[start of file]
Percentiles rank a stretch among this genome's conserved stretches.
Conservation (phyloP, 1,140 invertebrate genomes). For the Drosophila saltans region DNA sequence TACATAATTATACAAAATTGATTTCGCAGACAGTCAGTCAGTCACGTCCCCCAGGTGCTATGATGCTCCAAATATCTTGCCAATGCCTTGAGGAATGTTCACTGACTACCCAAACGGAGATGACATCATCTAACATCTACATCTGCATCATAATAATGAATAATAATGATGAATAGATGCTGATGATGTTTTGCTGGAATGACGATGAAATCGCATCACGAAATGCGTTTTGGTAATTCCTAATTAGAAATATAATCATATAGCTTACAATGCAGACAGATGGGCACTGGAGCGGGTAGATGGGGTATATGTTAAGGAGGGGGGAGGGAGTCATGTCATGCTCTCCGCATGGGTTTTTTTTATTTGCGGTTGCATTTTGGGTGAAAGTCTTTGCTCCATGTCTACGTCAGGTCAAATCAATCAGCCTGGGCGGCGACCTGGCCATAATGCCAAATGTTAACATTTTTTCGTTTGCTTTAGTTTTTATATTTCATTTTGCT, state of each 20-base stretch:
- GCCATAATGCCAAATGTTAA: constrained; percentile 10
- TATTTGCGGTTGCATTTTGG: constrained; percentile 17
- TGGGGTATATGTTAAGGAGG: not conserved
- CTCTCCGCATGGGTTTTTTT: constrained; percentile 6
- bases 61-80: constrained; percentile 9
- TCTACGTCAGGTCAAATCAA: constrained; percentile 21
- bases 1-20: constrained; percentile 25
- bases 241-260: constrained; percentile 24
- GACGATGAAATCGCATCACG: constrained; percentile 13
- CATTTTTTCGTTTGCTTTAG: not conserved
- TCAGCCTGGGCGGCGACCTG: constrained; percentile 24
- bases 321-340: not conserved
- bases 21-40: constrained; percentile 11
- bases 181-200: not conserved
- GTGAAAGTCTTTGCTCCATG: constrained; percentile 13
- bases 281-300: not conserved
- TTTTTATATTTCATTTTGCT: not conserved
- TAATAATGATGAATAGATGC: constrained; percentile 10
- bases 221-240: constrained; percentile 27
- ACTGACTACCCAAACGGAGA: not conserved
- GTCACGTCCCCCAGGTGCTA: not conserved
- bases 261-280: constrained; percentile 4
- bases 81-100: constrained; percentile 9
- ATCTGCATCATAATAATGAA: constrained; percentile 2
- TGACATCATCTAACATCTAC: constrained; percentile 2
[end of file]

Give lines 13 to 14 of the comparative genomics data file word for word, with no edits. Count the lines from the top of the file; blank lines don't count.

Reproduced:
- TCAGCCTGGGCGGCGACCTG: constrained; percentile 24
- bases 321-340: not conserved